Deputy Secretary of State Richard Armitage described Iraq as a "war zone," but noted that "we have the momentum in this process."
"I'm absolutely convinced we have a very solid plan to go out and get these people who are killing us and killing Iraqis," he told reporters during a visit to Iraq.
The sharp rise in the number of attacks against the troops of the U.S.-led coalition and their allies in the Iraqi security services, and the guerrillas' apparent ability to strike at will, has prompted fears that the initiative in the conflict is slipping from the coalition's hands.
During a news conference in the heavily guarded compound housing the Iraq's U.S.-led administration, Armitage appeared anxious to ease such fears.
"I'm pretty convinced after this short visit ... that we will take this fight to the enemy," he said.
Later Saturday, detonations were heard in Baghdad. An Iraqi police officer, Maj. Kadhim Abbas Hamza, said a mortar shell exploded in the yard in front of the main railway station and there were no casualties.
At the same time, coalition troops blocked traffic across the Jumhuriya Bridge near the U.S. command compound known as the "Green Zone." For the first time since the end of major combat in May, U.S. jets and helicopters circled overhead through the night sky with their navigation lights turned off.
Two soldiers of the 82nd Airborne Division died Saturday when a homemade bomb exploded beside their vehicle about in Fallujah, a center of Sunni Muslim resistance 40 miles west of Baghdad, the military said.
Their deaths brought to 34 the number of American soldiers who have died in Iraq in November as resistance has escalated during the Islamic holy month of Ramadan. The death toll for the week was by far the largest for any seven-day period since President Bush declared the end of major combat on May 1.
In Geneva, the International Red Cross said Saturday it was temporarily closing its offices in Baghdad and Basra because of the security situation. The Red Cross had planned to cut back on its foreign staff of 30 people after the Oct. 27 truck-bombing at its Baghdad office but wanted to keep the offices open with reduced staff.
In other developments:
The U.S. military on Saturday unleashed a show of force in Saddam Hussein's hometown of Tikrit, rocketing buildings to rubble and dropping 500-pound bombs near the site where a Black Hawk helicopter crashed.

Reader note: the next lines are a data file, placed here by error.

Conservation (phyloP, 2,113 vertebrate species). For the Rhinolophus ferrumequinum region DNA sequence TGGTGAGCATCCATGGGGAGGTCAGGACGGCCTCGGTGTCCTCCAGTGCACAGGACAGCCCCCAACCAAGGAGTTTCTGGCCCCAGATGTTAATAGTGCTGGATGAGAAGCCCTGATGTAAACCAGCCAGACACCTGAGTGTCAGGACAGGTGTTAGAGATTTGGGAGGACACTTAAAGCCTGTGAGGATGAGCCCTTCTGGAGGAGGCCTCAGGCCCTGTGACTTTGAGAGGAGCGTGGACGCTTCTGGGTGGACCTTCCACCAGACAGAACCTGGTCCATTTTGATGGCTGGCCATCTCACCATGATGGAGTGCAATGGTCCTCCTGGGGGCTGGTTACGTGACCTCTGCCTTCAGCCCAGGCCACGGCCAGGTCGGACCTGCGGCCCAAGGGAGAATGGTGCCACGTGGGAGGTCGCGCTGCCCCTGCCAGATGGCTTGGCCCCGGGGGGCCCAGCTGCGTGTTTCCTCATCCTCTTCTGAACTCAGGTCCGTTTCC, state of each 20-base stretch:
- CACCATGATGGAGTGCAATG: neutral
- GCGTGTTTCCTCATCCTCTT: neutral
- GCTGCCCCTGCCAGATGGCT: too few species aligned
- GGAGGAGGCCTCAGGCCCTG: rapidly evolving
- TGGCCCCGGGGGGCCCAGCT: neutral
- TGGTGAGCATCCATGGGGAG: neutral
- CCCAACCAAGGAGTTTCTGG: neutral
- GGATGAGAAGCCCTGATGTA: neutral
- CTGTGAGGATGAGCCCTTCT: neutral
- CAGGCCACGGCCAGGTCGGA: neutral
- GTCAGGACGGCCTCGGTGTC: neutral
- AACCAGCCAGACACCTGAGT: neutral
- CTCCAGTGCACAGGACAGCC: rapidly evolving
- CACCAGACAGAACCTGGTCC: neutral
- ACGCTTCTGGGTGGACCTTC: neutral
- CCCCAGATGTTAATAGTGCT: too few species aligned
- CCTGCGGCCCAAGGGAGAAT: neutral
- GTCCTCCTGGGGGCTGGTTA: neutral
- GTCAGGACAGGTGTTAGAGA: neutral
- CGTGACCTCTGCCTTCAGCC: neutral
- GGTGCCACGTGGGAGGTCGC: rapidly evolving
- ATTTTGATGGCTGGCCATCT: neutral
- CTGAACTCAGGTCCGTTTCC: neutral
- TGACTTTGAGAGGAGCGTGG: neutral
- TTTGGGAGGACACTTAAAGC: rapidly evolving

The pre-dawn barrage came hours after the Black Hawk — apparently shot down by insurgents — exploded in flames in a grassy field just outside Tikrit, a hotbed of anti-American sentiment. Six Americans in the copter died, capping the bloodiest week in Iraq for U.S. forces since the fall of Baghdad.
In retaliation, U.S. rocket and heavy machine gun fire destroyed a warehouse and two houses believed to have been used as hideouts by militants. Air Force fighters screeching overhead dropped bombs, which rattled houses. Mortar rounds howled, and tracer bullets lit up the sky.
"We want to remind this town that we have teeth and claws and we will use them," said Lt. Col. Steven Russell of the 4th Infantry Division, who led raid in Tikrit, a city of 120,000 people about 120 miles north of Baghdad.
CBS News Reporter D'Agata says, after pounding the hills around Tikrit with air strikes from F-16 fighter jets, followed by rounds from Abrams tanks and Bradley Fighting Vehicles, ground troops launched pre-dawn raids throughout Tikrit, netting 16 people.
The Army said five Iraqis were killed in fighting: three suspected of firing missiles into the US compound, one in a gunfight, and another who shot at troops after being caught trying to string decapitation wire across a road. The Army said no Iraqi civilians were killed in the attacks.
D'Agata says, "The scale and force of the military bombardment was clearly aimed at rattling guerrillas in the region, but it may inflame otherwise peaceful local Iraqis. The attack began on a Friday -- a Muslim day of rest -- during the Holy Month of Ramadan." He added that the reimposition of the curfew won't win any fans among Tikrit resident, either.
D'Agata says the commanding officer in Tikrit confirmed on Saturday what most already suspected: that it was hostile fire, a rocket-propelled grenade, that brought the Black Hawk down, the third U-S helicopter to fall to enemy fire in two weeks.
But the U.S. command said in a statement Saturday that initial findings "discount the use of surface-to-air missiles as a possible cause" of the Black Hawk crash.
U.S. officers have long been concerned about the safety of aviation because of the hundreds, perhaps thousands, of shoulder-fired missiles missing in Iraq after the collapse of Saddam's regime in April.
On Oct. 25, insurgents shot down a Black Hawk over Tikrit, injuring one crewman. On Sunday, gunners brought down a Chinook transport helicopter west of Baghdad, killing 16 Americans in the bloodiest single strike against U.S. forces since the war began March 20. An Apache attack helicopter was shot down in June, but the two crewmembers escaped injury.